Society for Information Technology & Teacher Education International Conference, ISBN 978-1-880094-33-4 Publisher: Association for the Advancement of Computing in Education (AACE), Chesapeake, VA
Over the last two decades, the growth of the Internet has truly been staggering. Electronic communities have flourished as hardware, software, and network infrastructures have become more accessible, more affordable, and simpler to use. In education, we have witnessed an extraordinary evolution, from the days when only a few educators were familiar with the Internet, to today, when almost all educators have access to email, the web, and other Internet resources. On today's college and university campuses, electronic communication between students and faculty is a common occurrence, and new electronic communities are forming as educators and their students use online communications resources to discuss issues related to their courses. With the growing popularity of distance education, asynchronous discussion mechanisms are an essential part of most online course management system or OCMS (Graziadei, 1997). They also serve as the primary communication channel for other kinds of virtual communities including special interest groups (SIGs), discussion forums, committees, collaborative workgroups and the like.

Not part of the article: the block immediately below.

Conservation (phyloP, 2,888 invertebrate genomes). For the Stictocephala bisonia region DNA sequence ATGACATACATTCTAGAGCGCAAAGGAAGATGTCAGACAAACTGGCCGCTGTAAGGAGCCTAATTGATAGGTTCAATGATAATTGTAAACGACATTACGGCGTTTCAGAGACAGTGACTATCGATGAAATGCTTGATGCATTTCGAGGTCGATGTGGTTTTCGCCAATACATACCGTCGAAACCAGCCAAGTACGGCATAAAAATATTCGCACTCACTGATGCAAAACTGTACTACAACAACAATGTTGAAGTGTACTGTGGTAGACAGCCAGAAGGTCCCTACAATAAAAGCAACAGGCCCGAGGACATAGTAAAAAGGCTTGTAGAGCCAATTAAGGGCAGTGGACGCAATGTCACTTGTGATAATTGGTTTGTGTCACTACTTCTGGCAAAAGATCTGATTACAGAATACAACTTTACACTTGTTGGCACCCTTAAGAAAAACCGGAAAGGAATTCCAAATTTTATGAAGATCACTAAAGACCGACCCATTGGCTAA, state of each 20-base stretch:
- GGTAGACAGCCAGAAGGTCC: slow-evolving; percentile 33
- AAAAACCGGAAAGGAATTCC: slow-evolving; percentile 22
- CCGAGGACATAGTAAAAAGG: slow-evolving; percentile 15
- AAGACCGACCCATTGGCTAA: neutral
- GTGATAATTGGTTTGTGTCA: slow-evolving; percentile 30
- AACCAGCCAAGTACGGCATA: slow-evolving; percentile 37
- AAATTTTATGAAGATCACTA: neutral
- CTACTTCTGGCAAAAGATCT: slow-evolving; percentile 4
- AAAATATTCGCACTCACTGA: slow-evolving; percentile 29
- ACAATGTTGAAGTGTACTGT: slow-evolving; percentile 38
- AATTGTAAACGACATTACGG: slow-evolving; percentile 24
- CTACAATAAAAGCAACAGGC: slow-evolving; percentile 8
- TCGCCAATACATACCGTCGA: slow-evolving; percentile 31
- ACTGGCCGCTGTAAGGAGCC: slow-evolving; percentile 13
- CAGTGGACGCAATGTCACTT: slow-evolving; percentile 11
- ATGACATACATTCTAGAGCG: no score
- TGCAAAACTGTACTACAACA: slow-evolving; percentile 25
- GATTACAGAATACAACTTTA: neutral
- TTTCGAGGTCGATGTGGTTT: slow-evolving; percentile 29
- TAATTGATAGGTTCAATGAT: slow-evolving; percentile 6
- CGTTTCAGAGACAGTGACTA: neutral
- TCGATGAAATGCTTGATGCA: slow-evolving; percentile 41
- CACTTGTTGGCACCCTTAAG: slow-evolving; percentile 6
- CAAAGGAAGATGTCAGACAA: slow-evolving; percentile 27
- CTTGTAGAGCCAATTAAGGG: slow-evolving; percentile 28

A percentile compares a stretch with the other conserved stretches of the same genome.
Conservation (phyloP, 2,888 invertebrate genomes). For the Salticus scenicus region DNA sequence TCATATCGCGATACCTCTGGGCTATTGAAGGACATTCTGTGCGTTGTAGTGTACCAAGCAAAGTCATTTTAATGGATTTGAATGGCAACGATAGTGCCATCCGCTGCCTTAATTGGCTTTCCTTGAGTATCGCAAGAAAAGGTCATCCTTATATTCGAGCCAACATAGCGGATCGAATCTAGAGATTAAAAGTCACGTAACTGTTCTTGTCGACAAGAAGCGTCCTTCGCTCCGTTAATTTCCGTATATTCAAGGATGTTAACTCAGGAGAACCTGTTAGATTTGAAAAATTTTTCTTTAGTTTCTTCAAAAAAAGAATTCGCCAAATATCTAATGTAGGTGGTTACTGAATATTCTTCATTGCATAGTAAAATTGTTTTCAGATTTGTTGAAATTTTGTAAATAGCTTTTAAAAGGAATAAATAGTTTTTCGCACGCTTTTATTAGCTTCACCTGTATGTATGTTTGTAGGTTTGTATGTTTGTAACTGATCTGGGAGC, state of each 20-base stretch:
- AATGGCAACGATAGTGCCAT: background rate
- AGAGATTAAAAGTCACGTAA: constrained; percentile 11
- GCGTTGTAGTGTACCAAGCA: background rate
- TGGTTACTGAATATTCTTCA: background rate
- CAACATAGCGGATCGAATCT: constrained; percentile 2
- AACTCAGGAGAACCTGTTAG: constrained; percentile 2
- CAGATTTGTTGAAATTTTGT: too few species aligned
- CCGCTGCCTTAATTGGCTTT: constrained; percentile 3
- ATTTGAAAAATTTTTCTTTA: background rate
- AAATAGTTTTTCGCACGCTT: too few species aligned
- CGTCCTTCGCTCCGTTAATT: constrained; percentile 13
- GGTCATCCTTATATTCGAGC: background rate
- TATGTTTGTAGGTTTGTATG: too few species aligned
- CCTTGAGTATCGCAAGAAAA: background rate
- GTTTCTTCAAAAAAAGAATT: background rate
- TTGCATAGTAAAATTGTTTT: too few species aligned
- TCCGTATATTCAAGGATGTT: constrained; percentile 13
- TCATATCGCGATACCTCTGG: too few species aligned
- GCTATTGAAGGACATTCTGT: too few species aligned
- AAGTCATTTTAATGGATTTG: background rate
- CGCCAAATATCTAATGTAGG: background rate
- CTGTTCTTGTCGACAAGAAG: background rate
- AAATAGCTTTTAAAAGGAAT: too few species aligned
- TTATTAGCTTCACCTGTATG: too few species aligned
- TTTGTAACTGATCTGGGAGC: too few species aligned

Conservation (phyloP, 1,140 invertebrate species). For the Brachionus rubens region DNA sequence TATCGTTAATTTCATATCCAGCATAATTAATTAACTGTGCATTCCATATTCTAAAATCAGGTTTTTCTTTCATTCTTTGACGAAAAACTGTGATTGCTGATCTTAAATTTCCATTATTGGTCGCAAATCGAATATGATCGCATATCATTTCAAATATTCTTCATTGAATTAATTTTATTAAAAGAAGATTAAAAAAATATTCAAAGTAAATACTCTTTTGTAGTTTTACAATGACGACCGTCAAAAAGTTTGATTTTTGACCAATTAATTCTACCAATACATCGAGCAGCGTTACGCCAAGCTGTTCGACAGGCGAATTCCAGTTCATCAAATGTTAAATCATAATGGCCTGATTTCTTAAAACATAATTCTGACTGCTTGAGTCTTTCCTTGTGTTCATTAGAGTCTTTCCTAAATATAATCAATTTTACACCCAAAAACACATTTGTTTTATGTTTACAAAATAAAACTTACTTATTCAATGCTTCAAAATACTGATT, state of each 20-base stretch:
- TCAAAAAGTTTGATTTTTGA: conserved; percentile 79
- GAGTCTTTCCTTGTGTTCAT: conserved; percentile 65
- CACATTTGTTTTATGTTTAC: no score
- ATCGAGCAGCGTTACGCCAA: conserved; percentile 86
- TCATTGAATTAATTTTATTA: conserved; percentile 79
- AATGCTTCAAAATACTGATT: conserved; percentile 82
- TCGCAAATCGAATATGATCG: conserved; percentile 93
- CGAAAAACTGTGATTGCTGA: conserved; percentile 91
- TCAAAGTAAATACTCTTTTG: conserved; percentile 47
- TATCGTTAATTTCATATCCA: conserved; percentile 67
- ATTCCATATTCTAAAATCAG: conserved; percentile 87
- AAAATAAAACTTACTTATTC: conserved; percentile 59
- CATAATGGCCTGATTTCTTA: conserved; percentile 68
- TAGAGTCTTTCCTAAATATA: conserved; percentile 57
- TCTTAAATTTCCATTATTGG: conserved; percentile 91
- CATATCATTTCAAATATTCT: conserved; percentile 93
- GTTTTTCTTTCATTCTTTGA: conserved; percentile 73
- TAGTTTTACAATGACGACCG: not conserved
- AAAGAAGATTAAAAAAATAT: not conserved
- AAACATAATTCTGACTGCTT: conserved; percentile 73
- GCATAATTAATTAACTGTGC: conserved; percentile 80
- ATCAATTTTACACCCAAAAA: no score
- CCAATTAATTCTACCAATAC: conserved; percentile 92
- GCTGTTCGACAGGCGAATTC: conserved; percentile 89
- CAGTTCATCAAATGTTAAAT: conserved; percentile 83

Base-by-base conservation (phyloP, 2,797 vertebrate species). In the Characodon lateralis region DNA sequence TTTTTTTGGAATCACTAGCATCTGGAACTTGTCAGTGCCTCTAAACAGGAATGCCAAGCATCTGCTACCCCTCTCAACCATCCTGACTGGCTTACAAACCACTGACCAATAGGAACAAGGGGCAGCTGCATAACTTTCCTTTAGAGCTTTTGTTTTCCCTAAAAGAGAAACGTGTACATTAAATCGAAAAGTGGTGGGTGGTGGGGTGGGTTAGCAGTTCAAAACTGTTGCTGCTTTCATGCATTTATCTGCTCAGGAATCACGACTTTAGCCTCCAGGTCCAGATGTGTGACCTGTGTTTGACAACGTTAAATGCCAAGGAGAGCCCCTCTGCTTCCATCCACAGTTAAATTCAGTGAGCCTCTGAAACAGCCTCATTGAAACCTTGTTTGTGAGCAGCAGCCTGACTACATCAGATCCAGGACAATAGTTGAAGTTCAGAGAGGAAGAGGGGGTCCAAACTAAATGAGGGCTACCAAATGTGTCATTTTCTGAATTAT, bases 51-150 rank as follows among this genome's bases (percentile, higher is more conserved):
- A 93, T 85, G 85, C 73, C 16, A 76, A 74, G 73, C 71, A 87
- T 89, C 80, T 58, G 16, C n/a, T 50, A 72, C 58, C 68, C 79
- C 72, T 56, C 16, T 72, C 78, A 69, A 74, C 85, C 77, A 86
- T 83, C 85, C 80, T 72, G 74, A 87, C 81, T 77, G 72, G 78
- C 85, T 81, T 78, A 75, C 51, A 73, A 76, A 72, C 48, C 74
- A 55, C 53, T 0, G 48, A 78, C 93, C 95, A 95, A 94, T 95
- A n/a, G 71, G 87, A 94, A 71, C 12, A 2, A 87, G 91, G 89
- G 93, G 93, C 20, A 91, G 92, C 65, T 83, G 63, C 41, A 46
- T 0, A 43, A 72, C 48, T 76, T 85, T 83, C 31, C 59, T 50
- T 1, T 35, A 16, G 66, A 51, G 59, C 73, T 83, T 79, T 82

Miller, R.W.M. & Robin, B.R. (1999). HyperGroups: A New Tool for Enhancing Communication in an Electronic Community of Learners. In J. Price, J. Willis, D. Willis, M. Jost & S. Boger-Mehall (Eds.), Proceedings of SITE 1999--Society for Information Technology & Teacher Education International Conference (pp. 1876-1882). Chesapeake, VA: Association for the Advancement of Computing in Education (AACE).